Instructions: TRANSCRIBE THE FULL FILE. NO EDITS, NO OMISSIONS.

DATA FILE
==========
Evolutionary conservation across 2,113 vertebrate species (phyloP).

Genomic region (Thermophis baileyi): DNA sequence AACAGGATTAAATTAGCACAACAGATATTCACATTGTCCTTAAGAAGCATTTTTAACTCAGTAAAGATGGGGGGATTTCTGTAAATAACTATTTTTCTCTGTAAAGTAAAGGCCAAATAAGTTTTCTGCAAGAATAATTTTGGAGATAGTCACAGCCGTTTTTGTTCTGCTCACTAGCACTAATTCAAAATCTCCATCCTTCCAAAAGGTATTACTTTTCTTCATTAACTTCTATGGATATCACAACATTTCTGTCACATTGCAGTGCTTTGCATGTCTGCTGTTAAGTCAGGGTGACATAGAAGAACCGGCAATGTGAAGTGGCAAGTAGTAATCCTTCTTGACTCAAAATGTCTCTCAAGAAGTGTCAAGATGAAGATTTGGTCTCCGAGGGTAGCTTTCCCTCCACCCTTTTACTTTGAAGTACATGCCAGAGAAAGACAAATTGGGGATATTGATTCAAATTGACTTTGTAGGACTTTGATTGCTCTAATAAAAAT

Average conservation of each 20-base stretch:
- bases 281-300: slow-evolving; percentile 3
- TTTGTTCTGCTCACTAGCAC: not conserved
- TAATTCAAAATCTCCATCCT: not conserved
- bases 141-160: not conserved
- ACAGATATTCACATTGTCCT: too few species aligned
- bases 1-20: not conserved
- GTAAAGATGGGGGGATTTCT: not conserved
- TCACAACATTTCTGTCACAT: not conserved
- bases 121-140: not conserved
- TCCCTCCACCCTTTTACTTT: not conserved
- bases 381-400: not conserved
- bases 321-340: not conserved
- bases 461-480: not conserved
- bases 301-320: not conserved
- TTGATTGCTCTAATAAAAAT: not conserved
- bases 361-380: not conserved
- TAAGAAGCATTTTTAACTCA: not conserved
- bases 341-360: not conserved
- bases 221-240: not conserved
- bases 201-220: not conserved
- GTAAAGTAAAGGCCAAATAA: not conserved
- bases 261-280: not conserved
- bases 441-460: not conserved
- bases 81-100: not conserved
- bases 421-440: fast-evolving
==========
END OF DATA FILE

Evolutionary conservation across 2,113 vertebrate species (phyloP).

Genomic region (Thermophis baileyi): DNA sequence AACAGGATTAAATTAGCACAACAGATATTCACATTGTCCTTAAGAAGCATTTTTAACTCAGTAAAGATGGGGGGATTTCTGTAAATAACTATTTTTCTCTGTAAAGTAAAGGCCAAATAAGTTTTCTGCAAGAATAATTTTGGAGATAGTCACAGCCGTTTTTGTTCTGCTCACTAGCACTAATTCAAAATCTCCATCCTTCCAAAAGGTATTACTTTTCTTCATTAACTTCTATGGATATCACAACATTTCTGTCACATTGCAGTGCTTTGCATGTCTGCTGTTAAGTCAGGGTGACATAGAAGAACCGGCAATGTGAAGTGGCAAGTAGTAATCCTTCTTGACTCAAAATGTCTCTCAAGAAGTGTCAAGATGAAGATTTGGTCTCCGAGGGTAGCTTTCCCTCCACCCTTTTACTTTGAAGTACATGCCAGAGAAAGACAAATTGGGGATATTGATTCAAATTGACTTTGTAGGACTTTGATTGCTCTAATAAAAAT

Average conservation of each 20-base stretch:
- bases 281-300: slow-evolving; percentile 3
- TTTGTTCTGCTCACTAGCAC: not conserved
- TAATTCAAAATCTCCATCCT: not conserved
- bases 141-160: not conserved
- ACAGATATTCACATTGTCCT: too few species aligned
- bases 1-20: not conserved
- GTAAAGATGGGGGGATTTCT: not conserved
- TCACAACATTTCTGTCACAT: not conserved
- bases 121-140: not conserved
- TCCCTCCACCCTTTTACTTT: not conserved
- bases 381-400: not conserved
- bases 321-340: not conserved
- bases 461-480: not conserved
- bases 301-320: not conserved
- TTGATTGCTCTAATAAAAAT: not conserved
- bases 361-380: not conserved
- TAAGAAGCATTTTTAACTCA: not conserved
- bases 341-360: not conserved
- bases 221-240: not conserved
- bases 201-220: not conserved
- GTAAAGTAAAGGCCAAATAA: not conserved
- bases 261-280: not conserved
- bases 441-460: not conserved
- bases 81-100: not conserved
- bases 421-440: fast-evolving